While immortality might forever be out of reach, a long, healthy retirement is the stuff dreams are made of.
To that end, a recent study suggests that the kinds of memory problems common in old age can be reversed, and all it takes is some cerebrospinal fluid harvested from the young. In mice, at least.
If this is sounding a little familiar, you might be thinking of a similar series of studies done back in the mid-2010s, which found that older mice could be generally 'rejuvenated' with the blood of younger animals – both from humans and from mice. The FDA even had to warn people to stop doing it.
This new study instead examined the links between memory and cerebrospinal fluid fluid (CSF), and the results show considerable promise, even providing a mechanism for how it works, and highlighting a potential growth factor that could mimic the results.
"We know that CSF composition changes with age, and, in fact, these changes are used routinely in the clinic to assess brain health and disease biomarkers," Stanford University neurologist Tal Iram told ScienceAlert.
"However, we don't know well how these changes affect the function of the cells in the aging brain."
To investigate, the researchers, led by Iram, took older mice (between 18–22 months old) and gave them light shocks on the foot, at the same time as a tone and flashing light were activated. The mice were then split into groups, and either given young mouse CSF (from animals 10 weeks old) or artificial CSF.
In experiments like this, if the mice 'freeze' when they see the tone and light, it means they're remembering the foot shock, and are preparing for it to happen again.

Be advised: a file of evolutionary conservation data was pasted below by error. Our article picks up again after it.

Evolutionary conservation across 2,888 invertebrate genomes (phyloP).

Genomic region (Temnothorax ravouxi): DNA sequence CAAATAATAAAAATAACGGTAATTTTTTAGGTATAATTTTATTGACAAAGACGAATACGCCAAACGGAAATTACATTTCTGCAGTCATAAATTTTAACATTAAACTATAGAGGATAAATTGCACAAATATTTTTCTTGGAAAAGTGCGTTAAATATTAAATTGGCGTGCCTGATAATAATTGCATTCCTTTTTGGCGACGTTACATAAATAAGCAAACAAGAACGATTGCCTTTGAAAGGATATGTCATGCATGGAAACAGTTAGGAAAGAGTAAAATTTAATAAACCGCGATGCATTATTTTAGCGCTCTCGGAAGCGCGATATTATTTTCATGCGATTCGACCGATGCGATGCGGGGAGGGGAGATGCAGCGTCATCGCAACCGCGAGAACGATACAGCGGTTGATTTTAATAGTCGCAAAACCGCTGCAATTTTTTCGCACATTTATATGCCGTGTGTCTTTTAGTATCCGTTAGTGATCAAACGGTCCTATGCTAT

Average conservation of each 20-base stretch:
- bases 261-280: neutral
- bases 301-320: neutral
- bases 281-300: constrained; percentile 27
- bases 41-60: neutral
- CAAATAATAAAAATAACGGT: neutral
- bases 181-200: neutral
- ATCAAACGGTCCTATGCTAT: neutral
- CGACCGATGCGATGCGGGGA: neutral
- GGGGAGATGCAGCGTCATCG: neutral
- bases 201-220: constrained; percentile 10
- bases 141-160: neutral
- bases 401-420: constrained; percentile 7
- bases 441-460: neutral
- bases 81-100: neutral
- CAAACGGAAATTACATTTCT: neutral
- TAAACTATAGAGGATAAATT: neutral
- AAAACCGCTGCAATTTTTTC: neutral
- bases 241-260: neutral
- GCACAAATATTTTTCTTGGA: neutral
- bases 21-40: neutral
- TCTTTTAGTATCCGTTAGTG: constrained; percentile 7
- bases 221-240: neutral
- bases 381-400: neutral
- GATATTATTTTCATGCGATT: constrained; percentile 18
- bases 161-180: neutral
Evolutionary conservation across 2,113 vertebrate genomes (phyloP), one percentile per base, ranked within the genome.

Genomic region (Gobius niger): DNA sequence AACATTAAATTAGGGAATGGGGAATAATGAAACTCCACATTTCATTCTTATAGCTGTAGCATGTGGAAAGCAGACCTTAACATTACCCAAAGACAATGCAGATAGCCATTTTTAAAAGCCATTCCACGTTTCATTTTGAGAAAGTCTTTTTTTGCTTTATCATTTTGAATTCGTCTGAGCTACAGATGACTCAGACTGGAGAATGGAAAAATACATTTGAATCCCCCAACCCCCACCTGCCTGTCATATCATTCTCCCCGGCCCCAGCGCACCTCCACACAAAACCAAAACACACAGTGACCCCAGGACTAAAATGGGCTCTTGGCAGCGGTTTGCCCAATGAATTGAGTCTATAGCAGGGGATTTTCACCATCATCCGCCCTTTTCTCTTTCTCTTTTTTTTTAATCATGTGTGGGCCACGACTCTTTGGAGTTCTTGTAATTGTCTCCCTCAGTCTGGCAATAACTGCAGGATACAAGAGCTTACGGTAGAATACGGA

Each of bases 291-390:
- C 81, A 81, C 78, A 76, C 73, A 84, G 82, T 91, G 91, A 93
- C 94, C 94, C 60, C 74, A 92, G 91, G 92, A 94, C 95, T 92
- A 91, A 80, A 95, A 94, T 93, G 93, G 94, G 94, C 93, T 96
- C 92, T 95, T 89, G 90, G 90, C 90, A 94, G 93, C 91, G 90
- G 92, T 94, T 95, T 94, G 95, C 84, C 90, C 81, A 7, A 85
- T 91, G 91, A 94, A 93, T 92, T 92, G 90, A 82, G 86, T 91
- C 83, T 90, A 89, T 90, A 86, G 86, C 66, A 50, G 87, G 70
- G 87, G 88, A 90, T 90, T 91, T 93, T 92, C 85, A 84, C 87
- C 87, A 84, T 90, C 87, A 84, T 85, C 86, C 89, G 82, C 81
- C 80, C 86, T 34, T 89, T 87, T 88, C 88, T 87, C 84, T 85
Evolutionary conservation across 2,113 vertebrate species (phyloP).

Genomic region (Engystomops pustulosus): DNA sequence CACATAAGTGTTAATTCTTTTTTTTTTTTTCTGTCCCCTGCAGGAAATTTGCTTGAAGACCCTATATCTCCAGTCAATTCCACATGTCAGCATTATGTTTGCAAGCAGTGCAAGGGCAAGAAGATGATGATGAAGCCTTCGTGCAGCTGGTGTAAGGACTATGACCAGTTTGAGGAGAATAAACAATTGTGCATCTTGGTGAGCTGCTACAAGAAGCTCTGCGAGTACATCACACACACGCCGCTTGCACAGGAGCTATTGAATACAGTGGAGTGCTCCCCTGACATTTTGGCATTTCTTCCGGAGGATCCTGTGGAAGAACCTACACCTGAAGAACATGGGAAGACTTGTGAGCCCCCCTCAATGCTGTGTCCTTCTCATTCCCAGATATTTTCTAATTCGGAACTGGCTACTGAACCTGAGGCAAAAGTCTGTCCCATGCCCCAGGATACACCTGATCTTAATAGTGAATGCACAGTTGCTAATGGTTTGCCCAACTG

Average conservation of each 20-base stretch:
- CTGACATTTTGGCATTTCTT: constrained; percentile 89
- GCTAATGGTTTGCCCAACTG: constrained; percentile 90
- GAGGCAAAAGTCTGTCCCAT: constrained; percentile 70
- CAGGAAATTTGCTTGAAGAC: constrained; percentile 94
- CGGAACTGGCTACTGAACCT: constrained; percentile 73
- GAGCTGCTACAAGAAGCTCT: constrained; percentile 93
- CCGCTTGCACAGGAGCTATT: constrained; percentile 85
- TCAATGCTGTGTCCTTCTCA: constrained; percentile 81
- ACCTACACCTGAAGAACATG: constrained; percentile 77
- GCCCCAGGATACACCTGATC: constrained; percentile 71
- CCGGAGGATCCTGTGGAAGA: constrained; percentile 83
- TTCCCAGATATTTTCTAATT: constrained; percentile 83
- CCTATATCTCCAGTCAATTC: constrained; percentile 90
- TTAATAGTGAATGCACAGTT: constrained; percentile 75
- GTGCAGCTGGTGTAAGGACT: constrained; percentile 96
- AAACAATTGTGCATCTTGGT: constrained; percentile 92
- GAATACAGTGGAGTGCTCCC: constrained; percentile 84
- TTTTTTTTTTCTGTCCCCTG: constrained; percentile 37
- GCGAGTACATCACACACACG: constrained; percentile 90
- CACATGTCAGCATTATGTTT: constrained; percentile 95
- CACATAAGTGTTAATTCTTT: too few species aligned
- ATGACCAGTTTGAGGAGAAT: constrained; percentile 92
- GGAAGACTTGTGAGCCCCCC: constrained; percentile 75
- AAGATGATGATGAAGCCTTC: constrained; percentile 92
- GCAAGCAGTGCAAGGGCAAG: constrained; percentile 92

In this study, three weeks after the foot shocks were conducted (which the team called "memory acquisition"), the researchers tested the mice, finding that the animals that had been given the CSF from young mice showed higher-than-average freezing rates, suggesting they had better memory.
This was followed up by a battery of other experiments to test the theory, which revealed that certain genes (that are different in young-versus-old CSF) could be used to get the same response. In other words, without needing to extract someone's brain fluid.
"When we took a deeper look into gene changes that occurred in the hippocampus (a region associated with memory and aging-related cognitive decline), we found, to our surprise, a strong signature of genes that belong to oligodendrocytes," Iram told ScienceAlert.
"Oligodendrocytes are unique because their progenitors are still present in vast numbers in the aged brain, but they are very slow in responding to cues that promote their differentiation. We found that when they are re-exposed to young CSF, they proliferate and produce more myelin in the hippocampus."
In the mice, an infusion of a fibroblast growth factor called FGF17 was able to boost oligodendrocyte progenitor cells in a similar way to the CSF injection.
Oligodendrocytes are particularly helpful because they produce myelin, a material that covers and insulates neuron fibers. The infusion of FGF17 was itself able to help the older mice increase memory ability.
While this field of research has a very very long way to go before we can use such insights to increase memory in older humans, the findings are exciting, and hopefully future studies following these leads can help us live out our retirement without having to resort to the body fluids of young whippersnappers.
"Iram and colleagues have broken ground in the field of brain health and aging by discovering that young CSF contains a factor that aids memory recall in older mice," write researchers Miriam Zawadzki & Maria K. Lehtinen from Boston Children's Hospital in an accompanying News and Views piece.
"Not only does the study imply that FGF17 has potential as a therapeutic target, but it also suggests that routes of drug administration that allow therapeutics to directly access the CSF could be beneficial in treating dementia. Any such treatments will be hugely helpful in supporting our aging population."
The research has been published in Nature.